Today, Benghazi is caught in an environment of perpetuating violence. Politically (and revolutionary) motivated assassinations of the police have left the city with a catastrophic security deficit — and almost no arrests. Quasi-official militias such as Dera Libya, led by Wisam Bin Hmaid, under the umbrella of the Ministry of Defense are largely allocated the task by the government to provide security in the city, at the borders and often in other territories across the country. Protests in the past week outside the militia barracks demanding full disarmament and integration citing insecurity are equally nothing new. In the ensuing chaos, a flurry of shots were fired, killing 31 local men when protesters attempted to enter the barracks.
Bin Hmaid cites similar fears, but that he works alongside the Ministry of Defense, with a security deficit and functioning army as a reason for Dera to remain outside of the integration process. He has a point. Yusuf Mangoush, chief of the armed forces, resigned on June 10 following the death of protesters. Ministers of defense and interior Mohammed Mahmoud al-Bargathi and Ashour Shuwail are both out of jobs due to the recent political isolation law. As bombings continue, citizen protests continue to demand security, militias demand order before they integrate and the security services now in complete disarray, the revolutionary government is facing one of its strongest challenges. If they are to succeed they must look to shift entrenched attitudes and policy and develop a radically new security strategy.
In order to respond effectively, an emphatic push toward repatriating and reclaiming existing security infrastructure of the Libyan state must be made.
There remain countless intelligence offices, police stations and army barracks that house militias from all over the country. A number of these militias have a particular loyalty to the GNC and affiliation to the Ministries of Interior and Defense. However, a number of rogue militias operate in these and other buildings. Even the official and quasi-official security structures are confusing. More worrisome, in an interview with Al-Monitor, a senior member of a government militia claimed that there were over 30 different control rooms in Tripoli alone, issuing different orders and working independently with different communication systems.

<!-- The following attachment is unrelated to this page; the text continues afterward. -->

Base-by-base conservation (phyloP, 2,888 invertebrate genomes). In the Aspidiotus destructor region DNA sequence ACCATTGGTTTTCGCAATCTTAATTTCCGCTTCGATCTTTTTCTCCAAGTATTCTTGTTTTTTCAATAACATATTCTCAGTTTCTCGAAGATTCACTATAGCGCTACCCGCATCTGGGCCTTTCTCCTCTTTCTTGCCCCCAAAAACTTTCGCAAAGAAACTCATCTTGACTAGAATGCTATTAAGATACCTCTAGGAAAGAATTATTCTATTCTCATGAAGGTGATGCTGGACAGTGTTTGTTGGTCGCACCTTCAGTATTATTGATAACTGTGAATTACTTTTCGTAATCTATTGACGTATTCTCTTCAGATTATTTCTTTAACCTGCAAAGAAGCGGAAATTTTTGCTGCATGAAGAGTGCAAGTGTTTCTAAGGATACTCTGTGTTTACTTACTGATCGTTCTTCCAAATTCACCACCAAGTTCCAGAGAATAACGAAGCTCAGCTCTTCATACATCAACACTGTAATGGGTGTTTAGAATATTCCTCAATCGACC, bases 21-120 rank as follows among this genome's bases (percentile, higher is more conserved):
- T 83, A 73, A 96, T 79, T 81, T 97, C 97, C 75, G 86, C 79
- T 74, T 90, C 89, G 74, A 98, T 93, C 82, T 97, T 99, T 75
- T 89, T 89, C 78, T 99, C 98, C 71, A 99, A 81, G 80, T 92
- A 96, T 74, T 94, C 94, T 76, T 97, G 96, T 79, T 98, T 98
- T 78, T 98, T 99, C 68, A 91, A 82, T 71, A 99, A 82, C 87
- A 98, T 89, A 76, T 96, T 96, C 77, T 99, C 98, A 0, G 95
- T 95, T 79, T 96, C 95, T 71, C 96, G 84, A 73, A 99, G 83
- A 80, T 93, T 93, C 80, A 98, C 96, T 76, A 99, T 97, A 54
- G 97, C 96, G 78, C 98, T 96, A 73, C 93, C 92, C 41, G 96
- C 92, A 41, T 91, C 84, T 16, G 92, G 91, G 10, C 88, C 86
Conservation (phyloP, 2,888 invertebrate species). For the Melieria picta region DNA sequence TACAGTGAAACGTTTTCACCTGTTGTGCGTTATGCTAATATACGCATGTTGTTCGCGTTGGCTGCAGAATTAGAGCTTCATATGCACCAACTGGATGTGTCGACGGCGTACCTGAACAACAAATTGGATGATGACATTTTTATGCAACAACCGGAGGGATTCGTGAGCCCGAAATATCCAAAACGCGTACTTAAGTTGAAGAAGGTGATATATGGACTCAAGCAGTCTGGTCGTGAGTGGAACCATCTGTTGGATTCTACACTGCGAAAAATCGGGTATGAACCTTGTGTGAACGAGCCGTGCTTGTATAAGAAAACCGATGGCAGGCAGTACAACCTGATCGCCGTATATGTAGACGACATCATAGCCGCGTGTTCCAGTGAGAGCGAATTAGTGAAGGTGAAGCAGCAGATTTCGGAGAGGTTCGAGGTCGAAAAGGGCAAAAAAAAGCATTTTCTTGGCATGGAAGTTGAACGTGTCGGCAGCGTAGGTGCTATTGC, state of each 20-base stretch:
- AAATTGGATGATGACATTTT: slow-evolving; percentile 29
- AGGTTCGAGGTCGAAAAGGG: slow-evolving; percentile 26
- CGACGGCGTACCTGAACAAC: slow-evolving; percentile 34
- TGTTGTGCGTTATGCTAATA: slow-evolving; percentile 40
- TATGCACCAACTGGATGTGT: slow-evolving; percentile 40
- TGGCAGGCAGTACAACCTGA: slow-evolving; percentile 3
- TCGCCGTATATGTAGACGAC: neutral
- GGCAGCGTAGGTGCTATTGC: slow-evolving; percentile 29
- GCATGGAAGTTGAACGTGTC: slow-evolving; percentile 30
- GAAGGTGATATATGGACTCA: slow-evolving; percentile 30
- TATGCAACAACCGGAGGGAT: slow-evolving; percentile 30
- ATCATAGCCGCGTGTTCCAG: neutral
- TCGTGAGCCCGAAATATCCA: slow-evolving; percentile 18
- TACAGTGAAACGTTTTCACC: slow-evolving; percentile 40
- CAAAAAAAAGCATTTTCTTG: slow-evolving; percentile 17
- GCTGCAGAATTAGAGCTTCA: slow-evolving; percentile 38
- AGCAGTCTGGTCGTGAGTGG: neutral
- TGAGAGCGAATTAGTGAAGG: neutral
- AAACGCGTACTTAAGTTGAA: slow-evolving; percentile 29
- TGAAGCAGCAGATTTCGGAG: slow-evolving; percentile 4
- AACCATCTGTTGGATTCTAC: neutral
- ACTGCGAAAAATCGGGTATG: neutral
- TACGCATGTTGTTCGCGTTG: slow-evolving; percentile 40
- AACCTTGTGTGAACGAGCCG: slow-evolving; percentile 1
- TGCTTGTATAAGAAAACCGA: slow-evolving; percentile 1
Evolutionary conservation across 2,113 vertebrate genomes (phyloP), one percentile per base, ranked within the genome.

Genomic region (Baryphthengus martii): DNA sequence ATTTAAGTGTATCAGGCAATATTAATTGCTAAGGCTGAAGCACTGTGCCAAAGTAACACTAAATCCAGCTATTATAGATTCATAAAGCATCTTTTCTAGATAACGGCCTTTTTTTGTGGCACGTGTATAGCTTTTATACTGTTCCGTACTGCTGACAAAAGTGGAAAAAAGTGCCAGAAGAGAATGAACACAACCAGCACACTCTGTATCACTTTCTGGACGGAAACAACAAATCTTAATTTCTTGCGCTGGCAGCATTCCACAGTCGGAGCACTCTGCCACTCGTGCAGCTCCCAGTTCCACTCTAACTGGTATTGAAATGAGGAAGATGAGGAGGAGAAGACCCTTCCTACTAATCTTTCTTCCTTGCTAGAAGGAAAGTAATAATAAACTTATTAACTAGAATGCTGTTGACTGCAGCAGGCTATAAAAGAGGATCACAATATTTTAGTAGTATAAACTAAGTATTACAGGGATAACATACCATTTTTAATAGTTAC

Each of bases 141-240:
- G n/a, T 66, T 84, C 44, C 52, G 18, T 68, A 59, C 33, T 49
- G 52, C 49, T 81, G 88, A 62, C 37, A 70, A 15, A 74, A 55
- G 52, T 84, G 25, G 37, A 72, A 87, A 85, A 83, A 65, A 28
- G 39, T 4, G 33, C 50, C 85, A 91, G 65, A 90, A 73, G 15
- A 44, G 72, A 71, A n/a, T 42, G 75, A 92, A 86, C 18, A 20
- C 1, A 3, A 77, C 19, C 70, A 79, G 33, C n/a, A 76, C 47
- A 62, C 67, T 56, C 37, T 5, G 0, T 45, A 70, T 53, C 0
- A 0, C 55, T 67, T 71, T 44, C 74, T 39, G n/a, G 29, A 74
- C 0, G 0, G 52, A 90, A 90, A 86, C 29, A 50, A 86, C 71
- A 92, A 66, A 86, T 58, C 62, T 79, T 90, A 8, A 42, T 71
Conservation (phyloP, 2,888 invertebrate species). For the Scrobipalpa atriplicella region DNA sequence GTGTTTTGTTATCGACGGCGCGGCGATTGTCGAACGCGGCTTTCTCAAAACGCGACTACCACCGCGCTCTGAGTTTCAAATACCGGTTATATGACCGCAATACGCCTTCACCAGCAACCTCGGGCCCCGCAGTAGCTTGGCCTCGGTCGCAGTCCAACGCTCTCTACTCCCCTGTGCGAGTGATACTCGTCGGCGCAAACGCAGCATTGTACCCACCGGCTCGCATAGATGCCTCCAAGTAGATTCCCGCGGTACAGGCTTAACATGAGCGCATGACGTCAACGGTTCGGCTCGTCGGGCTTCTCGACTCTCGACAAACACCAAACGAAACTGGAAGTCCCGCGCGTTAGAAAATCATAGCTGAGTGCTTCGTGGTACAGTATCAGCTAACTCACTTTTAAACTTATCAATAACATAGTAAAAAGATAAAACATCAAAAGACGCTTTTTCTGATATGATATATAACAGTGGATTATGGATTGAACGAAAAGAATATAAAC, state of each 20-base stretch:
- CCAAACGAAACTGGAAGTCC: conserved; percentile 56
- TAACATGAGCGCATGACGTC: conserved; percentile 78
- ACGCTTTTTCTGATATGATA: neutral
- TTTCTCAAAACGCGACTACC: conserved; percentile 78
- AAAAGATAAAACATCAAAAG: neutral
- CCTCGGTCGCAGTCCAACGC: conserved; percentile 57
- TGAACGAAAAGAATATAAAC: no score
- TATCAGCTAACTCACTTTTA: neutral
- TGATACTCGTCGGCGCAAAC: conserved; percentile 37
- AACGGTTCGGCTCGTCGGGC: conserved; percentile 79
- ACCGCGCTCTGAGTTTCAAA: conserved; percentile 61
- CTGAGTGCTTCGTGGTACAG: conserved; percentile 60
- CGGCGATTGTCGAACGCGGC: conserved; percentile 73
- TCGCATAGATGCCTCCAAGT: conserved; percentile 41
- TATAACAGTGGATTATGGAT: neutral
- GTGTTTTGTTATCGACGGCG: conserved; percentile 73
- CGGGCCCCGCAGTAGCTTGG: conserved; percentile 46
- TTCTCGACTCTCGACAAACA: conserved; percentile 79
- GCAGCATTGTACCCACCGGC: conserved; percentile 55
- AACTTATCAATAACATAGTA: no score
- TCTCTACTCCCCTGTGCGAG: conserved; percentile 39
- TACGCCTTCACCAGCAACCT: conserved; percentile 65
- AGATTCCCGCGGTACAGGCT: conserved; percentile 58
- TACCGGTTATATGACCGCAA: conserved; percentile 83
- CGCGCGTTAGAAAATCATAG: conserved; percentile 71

The need to leverage existing security infrastructure and communications to bolster the state’s logistical power and conduct coherent unified operations with solid intelligence is crucial.
Repatriating security infrastructure in Tripoli began under former Minister of Interior Shuwail in the last few months. However, Libya’s other cities and border towns are littered with militias clinging onto vital infrastructure. With weapons trading between Algeria, Mali and a string of recent bombings in Niger, the inability to control this infrastructure confuses any coherent intelligence gathering, or wider national security strategy.
The ease and access to infrastructure to conduct terrorist activities is one of the biggest problems facing the Libyan state, shackling the democratic transition within an atmosphere of uncertainty.
A reformed, doctrinal security service that respects human rights must be a parallel initiative. By reforming and reinstating the most feared of Libya’s security services, Ali Zidan can begin to monitor and gradually improve the security quandary. A unified communication system to instill coherence in the process is only the beginning of a long-term process. International assistance will come in its droves in order to rebuild this feared arm of the state. The question for Zeidan will be where to draw the line between security and sovereignty to begin to navigate the country to safety.
Anas El Gomati is the founder of the Tripoli-based Sadeq Institute, the first Libyan think tank, and a visiting fellow at the Carnegie Middle East Center, where his research focuses on socioeconomics, democratic governance, the security sector and political Islam in Libya. He is also a visiting lecturer at the NATO Defense College in Rome, where his work focuses on political analysis and public policy. On Twitter: @AGomati